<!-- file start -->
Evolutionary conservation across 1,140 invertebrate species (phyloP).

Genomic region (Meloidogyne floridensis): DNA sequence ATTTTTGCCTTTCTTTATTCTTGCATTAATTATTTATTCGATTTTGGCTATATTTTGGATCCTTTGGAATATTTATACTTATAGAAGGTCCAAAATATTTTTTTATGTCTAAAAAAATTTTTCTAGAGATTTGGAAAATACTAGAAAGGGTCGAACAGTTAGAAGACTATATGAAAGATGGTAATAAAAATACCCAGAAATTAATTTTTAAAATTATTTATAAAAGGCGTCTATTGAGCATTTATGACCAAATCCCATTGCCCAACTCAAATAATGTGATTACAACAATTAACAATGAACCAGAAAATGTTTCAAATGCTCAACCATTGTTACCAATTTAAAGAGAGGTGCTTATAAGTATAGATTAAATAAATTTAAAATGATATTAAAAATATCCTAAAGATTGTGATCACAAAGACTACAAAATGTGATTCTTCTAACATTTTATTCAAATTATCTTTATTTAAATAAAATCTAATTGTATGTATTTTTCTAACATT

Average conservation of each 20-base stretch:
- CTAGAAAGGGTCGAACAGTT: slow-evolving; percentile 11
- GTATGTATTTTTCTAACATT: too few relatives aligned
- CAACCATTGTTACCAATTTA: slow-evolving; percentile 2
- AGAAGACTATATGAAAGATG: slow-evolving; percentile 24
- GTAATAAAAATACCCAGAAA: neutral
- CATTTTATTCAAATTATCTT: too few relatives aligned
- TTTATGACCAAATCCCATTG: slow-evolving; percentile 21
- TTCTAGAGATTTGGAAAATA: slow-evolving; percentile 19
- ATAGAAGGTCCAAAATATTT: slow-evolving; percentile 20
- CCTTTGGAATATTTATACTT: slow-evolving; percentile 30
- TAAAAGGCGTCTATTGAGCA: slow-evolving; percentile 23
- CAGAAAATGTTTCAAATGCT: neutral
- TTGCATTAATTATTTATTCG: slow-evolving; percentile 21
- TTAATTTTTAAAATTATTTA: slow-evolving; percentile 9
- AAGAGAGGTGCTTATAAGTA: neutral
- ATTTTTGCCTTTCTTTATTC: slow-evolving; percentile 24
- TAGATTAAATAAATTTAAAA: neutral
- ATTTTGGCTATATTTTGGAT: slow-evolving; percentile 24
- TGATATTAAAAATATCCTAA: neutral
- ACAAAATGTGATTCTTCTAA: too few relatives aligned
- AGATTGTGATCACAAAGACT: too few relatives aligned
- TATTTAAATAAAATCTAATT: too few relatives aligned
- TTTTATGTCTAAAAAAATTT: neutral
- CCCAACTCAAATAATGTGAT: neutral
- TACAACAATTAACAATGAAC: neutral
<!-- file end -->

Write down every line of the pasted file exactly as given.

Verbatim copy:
Evolutionary conservation across 1,140 invertebrate species (phyloP).

Genomic region (Meloidogyne floridensis): DNA sequence ATTTTTGCCTTTCTTTATTCTTGCATTAATTATTTATTCGATTTTGGCTATATTTTGGATCCTTTGGAATATTTATACTTATAGAAGGTCCAAAATATTTTTTTATGTCTAAAAAAATTTTTCTAGAGATTTGGAAAATACTAGAAAGGGTCGAACAGTTAGAAGACTATATGAAAGATGGTAATAAAAATACCCAGAAATTAATTTTTAAAATTATTTATAAAAGGCGTCTATTGAGCATTTATGACCAAATCCCATTGCCCAACTCAAATAATGTGATTACAACAATTAACAATGAACCAGAAAATGTTTCAAATGCTCAACCATTGTTACCAATTTAAAGAGAGGTGCTTATAAGTATAGATTAAATAAATTTAAAATGATATTAAAAATATCCTAAAGATTGTGATCACAAAGACTACAAAATGTGATTCTTCTAACATTTTATTCAAATTATCTTTATTTAAATAAAATCTAATTGTATGTATTTTTCTAACATT

Average conservation of each 20-base stretch:
- CTAGAAAGGGTCGAACAGTT: slow-evolving; percentile 11
- GTATGTATTTTTCTAACATT: too few relatives aligned
- CAACCATTGTTACCAATTTA: slow-evolving; percentile 2
- AGAAGACTATATGAAAGATG: slow-evolving; percentile 24
- GTAATAAAAATACCCAGAAA: neutral
- CATTTTATTCAAATTATCTT: too few relatives aligned
- TTTATGACCAAATCCCATTG: slow-evolving; percentile 21
- TTCTAGAGATTTGGAAAATA: slow-evolving; percentile 19
- ATAGAAGGTCCAAAATATTT: slow-evolving; percentile 20
- CCTTTGGAATATTTATACTT: slow-evolving; percentile 30
- TAAAAGGCGTCTATTGAGCA: slow-evolving; percentile 23
- CAGAAAATGTTTCAAATGCT: neutral
- TTGCATTAATTATTTATTCG: slow-evolving; percentile 21
- TTAATTTTTAAAATTATTTA: slow-evolving; percentile 9
- AAGAGAGGTGCTTATAAGTA: neutral
- ATTTTTGCCTTTCTTTATTC: slow-evolving; percentile 24
- TAGATTAAATAAATTTAAAA: neutral
- ATTTTGGCTATATTTTGGAT: slow-evolving; percentile 24
- TGATATTAAAAATATCCTAA: neutral
- ACAAAATGTGATTCTTCTAA: too few relatives aligned
- AGATTGTGATCACAAAGACT: too few relatives aligned
- TATTTAAATAAAATCTAATT: too few relatives aligned
- TTTTATGTCTAAAAAAATTT: neutral
- CCCAACTCAAATAATGTGAT: neutral
- TACAACAATTAACAATGAAC: neutral